Enjoying a productive garden often involves soil preparation before the spring growing season. Some gardeners may forget that what you do to the soil before you plant your crops may be even more important as what you do after your plants are in the ground. If your soil does not drain well, is packed too tightly, or has an unfavorable pH level, your seeds may be doomed before you even put them in the ground. You can ensure that your plants will enjoy a strong, nutrient-rich environment with a little time and effort in the fall.
Things You'll Need
- Dirt rake
- pH soil testing kit
- Lime (if needed)
Remove any weeds from the garden area. Dig the weeds up with a shovel so you completely get rid of the root system. A weed can grow back from just a tiny piece of its root, so you need to remove it all.
Test the pH of your garden soil with a soil testing kit. Most, but not all plants do well in soil with a pH between 6.2 and 6.8.
Add a thin layer of lime to the soil to lower the soil PH if you need to. Spread the lime into the soil with a dirt rake.
Till the soil. Rent a tiller from a garden supply store. Set the depth gauge to between 6 and 8 inches, or to medium. Push the tiller through the garden area one time, as you would a lawnmower.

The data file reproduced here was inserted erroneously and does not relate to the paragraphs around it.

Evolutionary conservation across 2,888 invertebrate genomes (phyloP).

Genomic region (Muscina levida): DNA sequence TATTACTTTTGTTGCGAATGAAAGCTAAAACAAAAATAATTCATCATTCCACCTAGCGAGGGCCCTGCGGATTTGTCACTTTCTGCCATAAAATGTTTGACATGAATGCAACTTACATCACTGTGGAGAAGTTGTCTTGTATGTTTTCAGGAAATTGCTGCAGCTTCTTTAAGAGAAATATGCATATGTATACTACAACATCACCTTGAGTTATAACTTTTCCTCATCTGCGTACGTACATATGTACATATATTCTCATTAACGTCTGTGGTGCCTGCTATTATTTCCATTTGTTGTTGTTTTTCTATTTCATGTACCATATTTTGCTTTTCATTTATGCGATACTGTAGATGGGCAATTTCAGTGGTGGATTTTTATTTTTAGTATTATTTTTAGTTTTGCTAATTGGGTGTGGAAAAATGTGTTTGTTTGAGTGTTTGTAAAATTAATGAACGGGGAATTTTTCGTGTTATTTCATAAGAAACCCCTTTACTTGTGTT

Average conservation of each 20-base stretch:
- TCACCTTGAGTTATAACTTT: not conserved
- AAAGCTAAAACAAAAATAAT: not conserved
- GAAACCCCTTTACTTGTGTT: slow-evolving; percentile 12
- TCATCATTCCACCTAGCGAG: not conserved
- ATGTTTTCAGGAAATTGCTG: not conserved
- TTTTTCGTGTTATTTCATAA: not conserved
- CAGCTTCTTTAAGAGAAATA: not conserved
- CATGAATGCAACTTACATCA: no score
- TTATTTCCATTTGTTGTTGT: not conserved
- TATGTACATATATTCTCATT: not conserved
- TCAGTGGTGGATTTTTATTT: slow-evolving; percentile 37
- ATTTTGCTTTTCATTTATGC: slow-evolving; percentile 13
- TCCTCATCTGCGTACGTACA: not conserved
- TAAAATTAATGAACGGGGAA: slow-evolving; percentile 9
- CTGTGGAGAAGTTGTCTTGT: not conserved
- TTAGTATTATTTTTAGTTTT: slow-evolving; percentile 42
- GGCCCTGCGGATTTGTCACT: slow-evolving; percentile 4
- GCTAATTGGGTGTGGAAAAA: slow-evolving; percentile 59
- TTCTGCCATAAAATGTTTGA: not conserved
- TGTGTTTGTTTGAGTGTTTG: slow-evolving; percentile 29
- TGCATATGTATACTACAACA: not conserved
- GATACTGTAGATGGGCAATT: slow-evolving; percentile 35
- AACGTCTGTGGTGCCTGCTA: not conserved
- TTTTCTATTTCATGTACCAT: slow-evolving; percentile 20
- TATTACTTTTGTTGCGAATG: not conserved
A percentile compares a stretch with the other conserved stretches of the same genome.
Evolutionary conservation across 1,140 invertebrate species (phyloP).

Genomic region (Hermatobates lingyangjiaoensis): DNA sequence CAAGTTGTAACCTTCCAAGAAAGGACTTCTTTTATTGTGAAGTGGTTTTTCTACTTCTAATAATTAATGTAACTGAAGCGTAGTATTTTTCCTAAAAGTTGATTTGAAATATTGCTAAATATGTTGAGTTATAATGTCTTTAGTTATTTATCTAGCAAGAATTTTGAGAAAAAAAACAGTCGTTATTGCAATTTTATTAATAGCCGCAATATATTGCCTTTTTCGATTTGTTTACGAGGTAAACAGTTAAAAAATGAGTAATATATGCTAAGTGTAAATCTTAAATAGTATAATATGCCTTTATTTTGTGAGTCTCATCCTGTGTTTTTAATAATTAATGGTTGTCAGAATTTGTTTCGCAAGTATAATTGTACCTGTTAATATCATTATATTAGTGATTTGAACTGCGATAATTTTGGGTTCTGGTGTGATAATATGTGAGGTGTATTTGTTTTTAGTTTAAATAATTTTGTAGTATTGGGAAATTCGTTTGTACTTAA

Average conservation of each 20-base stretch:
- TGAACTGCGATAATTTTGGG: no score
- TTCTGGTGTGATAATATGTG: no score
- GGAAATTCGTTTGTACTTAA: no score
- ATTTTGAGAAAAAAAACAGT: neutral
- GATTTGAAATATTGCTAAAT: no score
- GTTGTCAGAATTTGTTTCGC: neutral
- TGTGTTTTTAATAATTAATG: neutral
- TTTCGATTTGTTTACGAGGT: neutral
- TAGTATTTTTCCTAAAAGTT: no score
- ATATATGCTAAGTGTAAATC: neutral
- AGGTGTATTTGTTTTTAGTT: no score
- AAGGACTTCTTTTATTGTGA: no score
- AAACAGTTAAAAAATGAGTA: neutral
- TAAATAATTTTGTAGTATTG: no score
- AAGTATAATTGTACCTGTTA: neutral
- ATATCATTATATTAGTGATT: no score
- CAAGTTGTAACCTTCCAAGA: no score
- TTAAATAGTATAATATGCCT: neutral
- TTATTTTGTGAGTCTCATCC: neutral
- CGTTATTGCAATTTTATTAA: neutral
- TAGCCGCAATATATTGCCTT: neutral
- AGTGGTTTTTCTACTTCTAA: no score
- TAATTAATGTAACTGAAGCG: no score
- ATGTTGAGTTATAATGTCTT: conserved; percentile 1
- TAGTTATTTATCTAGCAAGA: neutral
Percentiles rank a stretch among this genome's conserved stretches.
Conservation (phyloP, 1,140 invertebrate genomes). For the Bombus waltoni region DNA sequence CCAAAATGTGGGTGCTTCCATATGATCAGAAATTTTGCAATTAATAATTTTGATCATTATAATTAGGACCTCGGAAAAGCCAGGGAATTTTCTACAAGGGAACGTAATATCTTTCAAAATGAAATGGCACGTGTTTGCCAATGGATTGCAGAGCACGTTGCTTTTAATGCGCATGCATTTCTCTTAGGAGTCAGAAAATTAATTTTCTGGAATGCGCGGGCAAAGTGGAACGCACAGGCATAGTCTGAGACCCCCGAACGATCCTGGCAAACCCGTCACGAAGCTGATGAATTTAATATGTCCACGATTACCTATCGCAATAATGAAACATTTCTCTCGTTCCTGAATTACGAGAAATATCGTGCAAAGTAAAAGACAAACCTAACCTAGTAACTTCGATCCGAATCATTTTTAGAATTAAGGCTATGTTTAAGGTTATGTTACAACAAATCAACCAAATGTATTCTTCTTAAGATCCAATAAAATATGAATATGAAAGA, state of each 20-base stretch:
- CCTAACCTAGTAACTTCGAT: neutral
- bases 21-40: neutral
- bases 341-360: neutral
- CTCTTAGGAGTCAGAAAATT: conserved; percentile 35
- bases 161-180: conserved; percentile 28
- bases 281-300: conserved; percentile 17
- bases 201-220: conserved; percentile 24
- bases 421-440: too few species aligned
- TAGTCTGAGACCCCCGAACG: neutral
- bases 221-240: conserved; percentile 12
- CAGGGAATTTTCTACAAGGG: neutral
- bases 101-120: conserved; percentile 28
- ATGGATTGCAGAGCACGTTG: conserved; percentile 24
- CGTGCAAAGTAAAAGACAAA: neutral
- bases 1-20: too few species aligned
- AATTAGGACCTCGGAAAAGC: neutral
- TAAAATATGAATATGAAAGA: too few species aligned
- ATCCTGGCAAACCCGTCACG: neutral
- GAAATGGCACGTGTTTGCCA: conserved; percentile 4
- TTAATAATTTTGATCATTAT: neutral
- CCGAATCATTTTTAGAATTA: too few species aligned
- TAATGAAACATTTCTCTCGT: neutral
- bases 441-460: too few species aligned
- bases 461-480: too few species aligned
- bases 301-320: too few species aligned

Apply a layer of compost to the tilled soil. You can make your own compost or purchase it from a garden supply store or nursery.
Till the soil again to combine the compost with the soil. Push the tiller in perpendicular rows across the rows you tilled the first time.
Let the soil sit undisturbed for the remainder of the fall and winter. Water the soil occasionally if your region receives little rain or snow during the winter months.
Add another layer of compost to the soil, about two weeks before planting your seeds.
Till the soil to blend the soil and compost. Plant your seeds in two weeks.